[Logic] requires the will to be logical, and then certain personal qualities that make it possible and actual: qualities such as freedom from distraction, focused attention on the meanings or ideas involved in talk and thought, devotion to truth, and willingness to follow the truth wherever it leads via logical relations. All of this in turn makes significant demands upon moral character. Not just on points such as resoluteness and courage, though those are required. A practicing hypocrite, for example, will not find a friend in logic, nor will liars, thieves, murderers and adulterers. They will be constantly alert to appearances and inferences that may logically implicate them in their wrong actions. Thus the literary and cinematic genre of mysteries is unthinkable without play on logical relations.

Those devoted to defending certain pet assumptions or practices come what may will also have to protect themselves from logic. All of this is, I believe, commonly recognized by thoughtful people. Less well understood is the fact that one can be logical only if one is committed to being logical as a fundamental value. One is not logical by chance, any more than one just happens to be moral. And, indeed, logical consistency is a significant factor in moral character. That is part of the reason why in an age that attacks morality, as ours does, the logical will also be demoted or set aside–as it now is.

Again, note the bold. Willard observes that since being logical requires that one be devoted to truth, free from distraction, and concerned with meaning that those who only want to defend pet ideas will find no friend in logic. And we live in a world wherein people seem to have no plan to examine their lives as Socrates recommended. I’ve known Christians, atheists, democrats, republicans, logic professors, men, women, adults, and children who approach thought in this unexamined way. I know that at times I certainly do.

The fact is of the matter is that using logic in order to examine whether or not one’s thoughts follow from evidence, contradict one another, or match up with our actions is a part of training in virtue, especially the virtues of prudence and courage. And, if it is true that virtue leads to happiness, then logic is crucial for increasing in happiness.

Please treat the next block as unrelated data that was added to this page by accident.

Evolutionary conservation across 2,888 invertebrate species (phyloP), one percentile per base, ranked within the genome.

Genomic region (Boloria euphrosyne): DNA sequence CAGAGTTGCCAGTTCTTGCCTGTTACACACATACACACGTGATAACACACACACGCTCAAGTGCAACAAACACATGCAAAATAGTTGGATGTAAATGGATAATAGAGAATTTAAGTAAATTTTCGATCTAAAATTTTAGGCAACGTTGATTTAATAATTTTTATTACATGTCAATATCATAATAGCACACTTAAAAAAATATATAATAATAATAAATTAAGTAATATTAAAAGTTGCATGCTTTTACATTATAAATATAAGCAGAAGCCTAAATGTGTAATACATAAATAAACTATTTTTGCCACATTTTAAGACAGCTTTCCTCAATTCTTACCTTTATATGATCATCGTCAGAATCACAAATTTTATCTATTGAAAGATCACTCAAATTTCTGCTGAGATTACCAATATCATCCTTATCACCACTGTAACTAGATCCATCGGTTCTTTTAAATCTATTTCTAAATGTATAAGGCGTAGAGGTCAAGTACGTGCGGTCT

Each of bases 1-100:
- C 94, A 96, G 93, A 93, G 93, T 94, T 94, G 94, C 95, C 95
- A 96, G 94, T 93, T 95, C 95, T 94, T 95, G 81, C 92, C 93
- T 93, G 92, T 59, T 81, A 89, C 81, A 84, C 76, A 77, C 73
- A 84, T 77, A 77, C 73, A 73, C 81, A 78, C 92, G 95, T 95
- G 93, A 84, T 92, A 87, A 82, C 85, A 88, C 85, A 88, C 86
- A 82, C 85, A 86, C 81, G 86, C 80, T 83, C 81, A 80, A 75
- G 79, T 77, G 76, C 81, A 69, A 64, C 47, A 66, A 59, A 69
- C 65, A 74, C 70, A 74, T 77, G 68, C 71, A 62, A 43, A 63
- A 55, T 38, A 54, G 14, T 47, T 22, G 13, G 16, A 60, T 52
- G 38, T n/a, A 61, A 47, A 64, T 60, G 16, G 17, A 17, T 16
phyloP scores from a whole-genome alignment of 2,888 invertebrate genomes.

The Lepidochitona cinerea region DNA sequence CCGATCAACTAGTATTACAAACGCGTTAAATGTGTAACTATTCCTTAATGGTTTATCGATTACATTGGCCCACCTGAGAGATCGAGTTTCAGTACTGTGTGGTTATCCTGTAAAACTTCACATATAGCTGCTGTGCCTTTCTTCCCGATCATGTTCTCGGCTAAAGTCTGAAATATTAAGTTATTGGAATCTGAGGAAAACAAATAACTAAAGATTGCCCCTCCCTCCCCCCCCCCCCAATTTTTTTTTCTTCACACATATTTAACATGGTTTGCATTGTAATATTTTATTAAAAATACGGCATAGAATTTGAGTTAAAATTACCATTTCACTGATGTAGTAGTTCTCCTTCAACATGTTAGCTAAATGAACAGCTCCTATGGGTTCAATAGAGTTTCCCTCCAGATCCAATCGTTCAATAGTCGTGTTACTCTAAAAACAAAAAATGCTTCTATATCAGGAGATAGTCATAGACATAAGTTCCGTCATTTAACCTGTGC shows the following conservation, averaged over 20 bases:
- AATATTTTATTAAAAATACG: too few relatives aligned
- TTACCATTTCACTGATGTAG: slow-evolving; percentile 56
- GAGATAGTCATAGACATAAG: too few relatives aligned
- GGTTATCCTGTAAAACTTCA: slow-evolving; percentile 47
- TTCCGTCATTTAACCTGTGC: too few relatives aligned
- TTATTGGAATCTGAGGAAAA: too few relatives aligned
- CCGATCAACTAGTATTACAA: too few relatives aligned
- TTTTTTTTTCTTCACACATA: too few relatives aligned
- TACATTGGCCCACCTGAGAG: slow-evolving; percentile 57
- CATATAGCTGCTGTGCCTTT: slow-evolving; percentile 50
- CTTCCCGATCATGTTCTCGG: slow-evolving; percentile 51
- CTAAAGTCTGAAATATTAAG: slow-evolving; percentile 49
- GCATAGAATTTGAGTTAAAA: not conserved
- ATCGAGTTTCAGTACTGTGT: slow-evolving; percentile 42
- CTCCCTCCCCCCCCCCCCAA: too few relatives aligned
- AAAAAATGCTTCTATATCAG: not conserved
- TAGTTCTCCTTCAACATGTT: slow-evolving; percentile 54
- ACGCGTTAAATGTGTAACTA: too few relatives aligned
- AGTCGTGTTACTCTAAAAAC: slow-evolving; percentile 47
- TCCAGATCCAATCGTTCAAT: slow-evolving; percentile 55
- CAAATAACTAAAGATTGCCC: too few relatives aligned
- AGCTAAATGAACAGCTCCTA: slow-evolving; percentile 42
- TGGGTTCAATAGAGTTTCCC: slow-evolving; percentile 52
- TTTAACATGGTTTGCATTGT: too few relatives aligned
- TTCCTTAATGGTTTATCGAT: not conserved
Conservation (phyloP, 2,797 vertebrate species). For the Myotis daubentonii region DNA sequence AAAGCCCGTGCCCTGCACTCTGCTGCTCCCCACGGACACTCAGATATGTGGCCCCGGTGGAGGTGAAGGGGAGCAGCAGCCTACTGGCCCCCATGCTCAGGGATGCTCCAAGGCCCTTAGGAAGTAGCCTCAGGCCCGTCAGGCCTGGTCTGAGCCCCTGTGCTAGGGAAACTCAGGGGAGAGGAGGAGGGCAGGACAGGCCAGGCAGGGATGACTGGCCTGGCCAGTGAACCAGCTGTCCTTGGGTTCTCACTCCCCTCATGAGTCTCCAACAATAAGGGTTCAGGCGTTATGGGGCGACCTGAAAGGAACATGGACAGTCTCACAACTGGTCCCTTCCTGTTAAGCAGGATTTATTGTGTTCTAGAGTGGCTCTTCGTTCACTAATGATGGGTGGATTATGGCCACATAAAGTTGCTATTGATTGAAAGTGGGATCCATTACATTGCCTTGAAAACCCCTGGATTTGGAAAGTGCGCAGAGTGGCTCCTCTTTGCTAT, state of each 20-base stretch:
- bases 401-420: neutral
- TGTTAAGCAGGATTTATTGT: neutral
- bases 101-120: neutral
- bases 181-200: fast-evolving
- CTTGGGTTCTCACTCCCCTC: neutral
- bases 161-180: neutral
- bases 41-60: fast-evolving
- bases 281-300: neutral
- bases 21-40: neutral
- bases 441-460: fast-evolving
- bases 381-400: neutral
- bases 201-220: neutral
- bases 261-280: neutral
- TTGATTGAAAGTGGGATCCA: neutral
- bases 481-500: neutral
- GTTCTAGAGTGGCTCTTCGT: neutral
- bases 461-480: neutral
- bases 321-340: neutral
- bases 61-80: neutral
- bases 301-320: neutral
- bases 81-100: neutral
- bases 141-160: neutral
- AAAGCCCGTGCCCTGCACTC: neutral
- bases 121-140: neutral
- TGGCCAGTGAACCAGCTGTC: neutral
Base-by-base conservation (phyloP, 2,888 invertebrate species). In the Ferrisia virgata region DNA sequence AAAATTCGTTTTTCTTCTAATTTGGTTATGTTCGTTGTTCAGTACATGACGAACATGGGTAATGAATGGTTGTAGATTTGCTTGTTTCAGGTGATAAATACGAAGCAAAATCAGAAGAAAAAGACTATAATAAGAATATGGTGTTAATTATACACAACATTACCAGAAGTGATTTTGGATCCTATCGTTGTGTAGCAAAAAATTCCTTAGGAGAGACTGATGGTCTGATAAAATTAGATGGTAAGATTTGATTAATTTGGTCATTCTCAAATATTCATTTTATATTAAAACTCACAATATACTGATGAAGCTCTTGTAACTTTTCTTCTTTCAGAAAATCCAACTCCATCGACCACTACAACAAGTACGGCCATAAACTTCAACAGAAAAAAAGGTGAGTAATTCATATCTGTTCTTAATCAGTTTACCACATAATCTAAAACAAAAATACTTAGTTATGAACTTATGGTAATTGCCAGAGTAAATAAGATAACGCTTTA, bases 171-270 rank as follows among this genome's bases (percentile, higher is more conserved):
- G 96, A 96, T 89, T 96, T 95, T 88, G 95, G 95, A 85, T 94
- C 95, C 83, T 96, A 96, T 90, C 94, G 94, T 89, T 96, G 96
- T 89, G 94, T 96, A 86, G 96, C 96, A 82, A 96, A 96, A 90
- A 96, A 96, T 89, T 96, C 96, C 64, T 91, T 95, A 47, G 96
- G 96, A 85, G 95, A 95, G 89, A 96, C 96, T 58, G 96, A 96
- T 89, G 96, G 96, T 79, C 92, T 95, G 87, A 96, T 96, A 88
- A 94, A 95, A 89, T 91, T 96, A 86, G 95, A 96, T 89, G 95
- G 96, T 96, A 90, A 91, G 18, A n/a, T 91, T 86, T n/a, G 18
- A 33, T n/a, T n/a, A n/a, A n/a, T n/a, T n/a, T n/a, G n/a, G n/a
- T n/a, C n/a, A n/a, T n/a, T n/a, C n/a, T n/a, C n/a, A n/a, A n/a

What is Logic?

In short, logic or dialectic is the skill of thinking things through. There are several varieties. Logic can be taught in a symbolic or mathematical form or a propositional (sentence based) form. Similarly, logical reasoning can be divided up in terms of the form taken in the reasoning. One can utilize deductive reasoning or inductive reasoning. These can simplified in this way:

  1. Deductive reasoning is reasoning such that true statements are arranged in such a way as to yield a necessarily (this means it cannot be any other way) true conclusion.
  2. Inductive reasoning is based on probabilities or what may or is likely or unlikely to be the case.

Either of these logical forms requires that you have three things in order to have a complete syllogism (a series of statements leading to a conclusion):

  1. Premises – these are the starting facts of a syllogism.
  2. Inferences – these are statements moving beyond any of the individual premises by relating them to one another or moving beyond them in a way which follows the rules of thought (to be discussed later).
  3. Conclusion – this is the final inference in the series.

An example might look something like this:

  1. The sum of the angle measurements in a triangle is 180 degrees. (Premise: Statement)
  2. Therefore, the sum of the angle measurements of two triangles is 360 degrees. (Premise: Inference from point 1)
  3. Any quadrilateral is the sum of two triangles.
  4. Therefore, the sum of the angles in a quadrilateral is 360 degree. (Conclusion: inference from statements 1, 2, and 3).

Though a comprehensive overview of logical reasoning is not possible in a blog post, I do want to mention arguing by analogy. Argument by analogy is looking at a known relationship, such as that between water and its constituent elements: hydrogen and oxygen and generalizing a principle from this relationship and using it to make a provisional inference concerning an unknown relationship:

  1. Water is constituted by molecules made up of hydrogen and oxygen.
  2. Other liquids, like alcohol, are similar to water.
  3. Therefore, they are likely constituted by molecules made up of still more simple elements.

Argument by analogy is most commonly used to form conjectures in mathematics and hypothesis in science. It is a very common form of argument in the human sciences and in courtrooms. It is especially handy in automotive repair and medical experiments (mice respond this way, therefore human beings may as well). A good example of religious and philosophical argument by analogy is The Analogy of Religion by Joseph Butler.

Final Thoughts on the Benefits of Learning Logic/Dialectic

  1. Logic trains us to have mental resilience.
  2. Learning logic trains us to find the truth in any discipline. It functions as the foundation of everything from jurisprudence and forensic science to chemistry and mathematics.
  3. Learning logic helps us to question authority.
  4. Learning logic can help us to learn temperance (the virtue of responding rightly to our passions/feelings).
  5. Learning logic can help you to discover small hypocrisies in your life wherein your actions do not match up with the apparent truths you accept.